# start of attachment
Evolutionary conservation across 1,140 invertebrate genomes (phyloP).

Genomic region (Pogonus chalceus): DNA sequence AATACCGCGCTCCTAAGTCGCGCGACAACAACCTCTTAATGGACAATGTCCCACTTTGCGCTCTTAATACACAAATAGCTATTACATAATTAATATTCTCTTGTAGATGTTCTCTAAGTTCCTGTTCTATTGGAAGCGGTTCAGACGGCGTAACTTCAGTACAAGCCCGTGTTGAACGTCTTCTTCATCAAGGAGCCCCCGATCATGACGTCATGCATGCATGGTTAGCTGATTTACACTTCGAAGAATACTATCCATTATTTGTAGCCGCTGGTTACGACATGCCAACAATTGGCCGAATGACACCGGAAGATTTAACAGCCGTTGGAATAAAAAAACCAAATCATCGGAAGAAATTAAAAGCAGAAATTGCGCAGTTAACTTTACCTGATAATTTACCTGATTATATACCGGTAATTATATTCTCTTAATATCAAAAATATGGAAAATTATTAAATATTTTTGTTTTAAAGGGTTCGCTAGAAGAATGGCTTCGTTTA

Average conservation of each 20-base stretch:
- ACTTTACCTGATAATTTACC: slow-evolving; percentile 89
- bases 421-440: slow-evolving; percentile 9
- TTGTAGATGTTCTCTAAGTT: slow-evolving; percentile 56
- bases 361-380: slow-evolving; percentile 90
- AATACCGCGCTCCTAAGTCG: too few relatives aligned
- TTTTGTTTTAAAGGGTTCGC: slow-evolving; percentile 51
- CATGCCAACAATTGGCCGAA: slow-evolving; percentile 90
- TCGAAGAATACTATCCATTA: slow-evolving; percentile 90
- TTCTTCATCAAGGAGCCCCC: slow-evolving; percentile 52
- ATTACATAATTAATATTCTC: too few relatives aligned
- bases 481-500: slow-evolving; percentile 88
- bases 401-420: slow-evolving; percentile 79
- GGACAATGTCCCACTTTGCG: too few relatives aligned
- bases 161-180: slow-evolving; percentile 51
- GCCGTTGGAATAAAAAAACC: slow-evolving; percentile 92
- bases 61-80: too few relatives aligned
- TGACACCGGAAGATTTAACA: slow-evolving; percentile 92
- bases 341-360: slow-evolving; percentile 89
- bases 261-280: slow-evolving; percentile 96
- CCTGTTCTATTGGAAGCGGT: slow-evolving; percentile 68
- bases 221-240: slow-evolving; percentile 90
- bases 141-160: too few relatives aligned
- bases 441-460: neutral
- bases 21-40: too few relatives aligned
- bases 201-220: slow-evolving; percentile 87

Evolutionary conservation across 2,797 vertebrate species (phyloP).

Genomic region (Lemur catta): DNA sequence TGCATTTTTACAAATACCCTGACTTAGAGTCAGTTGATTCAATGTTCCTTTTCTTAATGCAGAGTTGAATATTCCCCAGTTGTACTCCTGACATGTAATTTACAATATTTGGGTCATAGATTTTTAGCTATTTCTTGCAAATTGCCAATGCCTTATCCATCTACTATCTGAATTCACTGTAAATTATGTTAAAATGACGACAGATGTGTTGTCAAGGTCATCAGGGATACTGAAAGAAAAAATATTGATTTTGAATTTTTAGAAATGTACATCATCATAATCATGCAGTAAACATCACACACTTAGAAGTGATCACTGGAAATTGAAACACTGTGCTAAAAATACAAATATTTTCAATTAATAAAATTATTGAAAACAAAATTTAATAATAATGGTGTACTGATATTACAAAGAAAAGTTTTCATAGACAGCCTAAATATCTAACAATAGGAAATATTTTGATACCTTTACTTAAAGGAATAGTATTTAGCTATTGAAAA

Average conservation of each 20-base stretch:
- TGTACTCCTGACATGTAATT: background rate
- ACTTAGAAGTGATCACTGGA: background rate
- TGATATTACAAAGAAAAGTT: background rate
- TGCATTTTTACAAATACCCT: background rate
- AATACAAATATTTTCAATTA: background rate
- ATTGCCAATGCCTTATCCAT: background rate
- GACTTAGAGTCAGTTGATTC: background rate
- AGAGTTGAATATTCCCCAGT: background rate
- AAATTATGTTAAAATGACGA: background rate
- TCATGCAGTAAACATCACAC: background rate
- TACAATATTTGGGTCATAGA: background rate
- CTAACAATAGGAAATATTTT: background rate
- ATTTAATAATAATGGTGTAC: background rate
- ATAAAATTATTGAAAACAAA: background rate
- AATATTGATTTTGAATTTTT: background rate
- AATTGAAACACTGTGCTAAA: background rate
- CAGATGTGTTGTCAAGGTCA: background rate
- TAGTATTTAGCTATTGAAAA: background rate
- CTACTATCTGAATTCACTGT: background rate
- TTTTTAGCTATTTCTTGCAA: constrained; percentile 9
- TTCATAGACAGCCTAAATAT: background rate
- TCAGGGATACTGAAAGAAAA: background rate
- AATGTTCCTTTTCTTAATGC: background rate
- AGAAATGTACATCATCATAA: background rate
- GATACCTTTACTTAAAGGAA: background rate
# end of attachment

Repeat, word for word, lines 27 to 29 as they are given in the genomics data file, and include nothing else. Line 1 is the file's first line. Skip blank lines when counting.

- bases 21-40: too few relatives aligned
- bases 201-220: slow-evolving; percentile 87

Evolutionary conservation across 2,797 vertebrate species (phyloP).